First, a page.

For the Love of Writing

I love teaching writing.  Really I do.  If I could teach any subject under the sun, I would chose writing.

I’m beginning to think I’m in the minority.  It is not a chore.  It is not a dull course that one is saddled with every few years.  It is an adventure every time, as students bring their own interests and talents into the classroom.  I’ve been teaching for more than six years and I am still amazed each term by the new insights and interpretations my students bring into the classroom.  Through their writing, I continue to learn and evolve as more than a teacher but also as a human being.  If that ever stops, I will stop teaching.

A colleague of mine made a comment today about how writing courses should concentrate on “real composition” rather than becoming “cultural studies” courses.  I sat and listened to the conversation for a bit and did not say a word.  But I wanted to ask what is a “real” composition class?  Is it a grammar course?  Is it a regurgitation of poor interpretations of old literature course?  WHAT exactly is “real” composition?

I’m not so sure I agree that composition shouldn’t be linked to cultural studies in some ways.  Because when I teach composition I try to make it relevant to my students.  I want them to write about what they care about.  And I want them to learn to look at issues in a critically reflective way.  I want them to see life on this planet a little bit differently than they did before they stepped into my classroom.  So I bring in real issues that are happening in the world.  Tough issues that I want students to be able to think about and talk about and write about in real authentic ways.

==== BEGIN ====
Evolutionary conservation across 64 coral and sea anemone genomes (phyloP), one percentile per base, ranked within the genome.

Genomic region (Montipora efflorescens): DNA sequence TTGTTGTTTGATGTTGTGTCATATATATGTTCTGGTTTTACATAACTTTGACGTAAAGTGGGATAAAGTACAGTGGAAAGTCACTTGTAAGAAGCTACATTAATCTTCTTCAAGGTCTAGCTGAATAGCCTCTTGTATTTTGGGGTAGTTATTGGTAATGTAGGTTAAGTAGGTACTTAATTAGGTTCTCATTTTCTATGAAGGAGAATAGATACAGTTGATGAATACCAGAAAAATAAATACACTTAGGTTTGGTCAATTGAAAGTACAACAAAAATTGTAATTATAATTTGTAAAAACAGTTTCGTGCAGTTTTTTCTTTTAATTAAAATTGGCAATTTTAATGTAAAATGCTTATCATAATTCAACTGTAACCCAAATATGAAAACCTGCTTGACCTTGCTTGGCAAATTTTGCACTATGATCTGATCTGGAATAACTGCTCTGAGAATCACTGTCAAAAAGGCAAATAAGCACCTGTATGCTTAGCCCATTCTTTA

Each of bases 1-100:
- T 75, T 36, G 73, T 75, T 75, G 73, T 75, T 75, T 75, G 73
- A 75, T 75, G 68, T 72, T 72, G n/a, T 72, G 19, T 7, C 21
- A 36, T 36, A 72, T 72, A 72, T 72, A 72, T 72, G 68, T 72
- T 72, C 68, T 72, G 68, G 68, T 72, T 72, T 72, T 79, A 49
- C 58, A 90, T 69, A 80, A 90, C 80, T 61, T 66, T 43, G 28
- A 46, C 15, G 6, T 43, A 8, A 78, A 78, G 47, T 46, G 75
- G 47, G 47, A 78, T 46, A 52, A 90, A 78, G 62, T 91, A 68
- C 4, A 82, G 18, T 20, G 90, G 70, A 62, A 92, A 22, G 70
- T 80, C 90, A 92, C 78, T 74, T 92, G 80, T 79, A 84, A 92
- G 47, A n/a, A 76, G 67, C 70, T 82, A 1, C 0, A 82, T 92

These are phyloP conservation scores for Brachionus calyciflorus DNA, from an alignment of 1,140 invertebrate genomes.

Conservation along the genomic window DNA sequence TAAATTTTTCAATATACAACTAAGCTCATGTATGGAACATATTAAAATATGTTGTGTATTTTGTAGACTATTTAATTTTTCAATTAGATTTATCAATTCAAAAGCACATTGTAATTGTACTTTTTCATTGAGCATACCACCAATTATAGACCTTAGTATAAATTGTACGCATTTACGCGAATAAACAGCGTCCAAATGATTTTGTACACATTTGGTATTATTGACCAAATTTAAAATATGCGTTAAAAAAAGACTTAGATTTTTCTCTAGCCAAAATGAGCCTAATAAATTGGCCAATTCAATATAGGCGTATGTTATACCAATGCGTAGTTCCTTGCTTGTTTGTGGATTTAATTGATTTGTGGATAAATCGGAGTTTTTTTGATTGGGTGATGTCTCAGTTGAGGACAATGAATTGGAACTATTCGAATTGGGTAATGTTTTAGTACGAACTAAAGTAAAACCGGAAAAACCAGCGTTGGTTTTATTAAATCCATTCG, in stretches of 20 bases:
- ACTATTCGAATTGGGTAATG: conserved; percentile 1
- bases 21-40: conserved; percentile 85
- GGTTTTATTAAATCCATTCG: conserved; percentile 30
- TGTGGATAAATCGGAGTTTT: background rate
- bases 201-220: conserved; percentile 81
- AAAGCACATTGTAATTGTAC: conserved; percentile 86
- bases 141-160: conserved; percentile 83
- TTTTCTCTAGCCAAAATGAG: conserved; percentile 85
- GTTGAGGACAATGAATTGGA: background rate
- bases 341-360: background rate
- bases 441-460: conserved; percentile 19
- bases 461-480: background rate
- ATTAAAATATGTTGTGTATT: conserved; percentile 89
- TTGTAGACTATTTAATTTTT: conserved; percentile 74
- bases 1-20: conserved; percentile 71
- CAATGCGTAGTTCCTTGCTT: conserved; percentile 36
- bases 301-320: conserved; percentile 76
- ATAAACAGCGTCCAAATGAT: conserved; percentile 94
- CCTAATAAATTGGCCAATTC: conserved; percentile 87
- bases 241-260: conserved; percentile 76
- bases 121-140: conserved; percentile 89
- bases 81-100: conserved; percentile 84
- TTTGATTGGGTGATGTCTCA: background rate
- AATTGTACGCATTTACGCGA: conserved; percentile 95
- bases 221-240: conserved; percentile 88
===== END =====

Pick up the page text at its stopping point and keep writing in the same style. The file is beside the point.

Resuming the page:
Does that make me an idealist?  I don’t think so.  Because a lot of times when my students do write in a critically reflective way I don’t agree with them.  Sometimes I don’t even want to hear what they have to say.  But I do.  And in those instances I need to step outside my own narrow belief system and value their ways of looking at the world.  I grow as an instructor and they grow as students.

But using cultural studies topics to teach writing doesn’t mean we exclude grammar and stylistic considerations from the classroom.  But grammar and style are part of the process of writing.  And they go along with helping students to find their voice and learn to express their own interpretations of the world they live in.  Grammar and style are tools of the trade, not an end in themselves.  Students can write stylistically and grammatically perfect prose that is cardboard crap.

And what about literature?  Is using literature in the classroom is out-dated?  I don’t think so but it is not the only way to teach writing.  And literature does not have to be 250 years old to have value.  Instructors don’t have to teach “the canon” so they can check off a box on a clipboard (“Okay, we covered some Milton, now what else?”).  What about mixing it up a bit?  What about teaching composition in a way that incorporates the socio-historical heteroglossia of voices that influence the way we encounter life on the planet today?

Make it relevant.  Make it real.  Then the course won’t be a chore, but maybe it will be a course students remember as one of the classes that made a difference.

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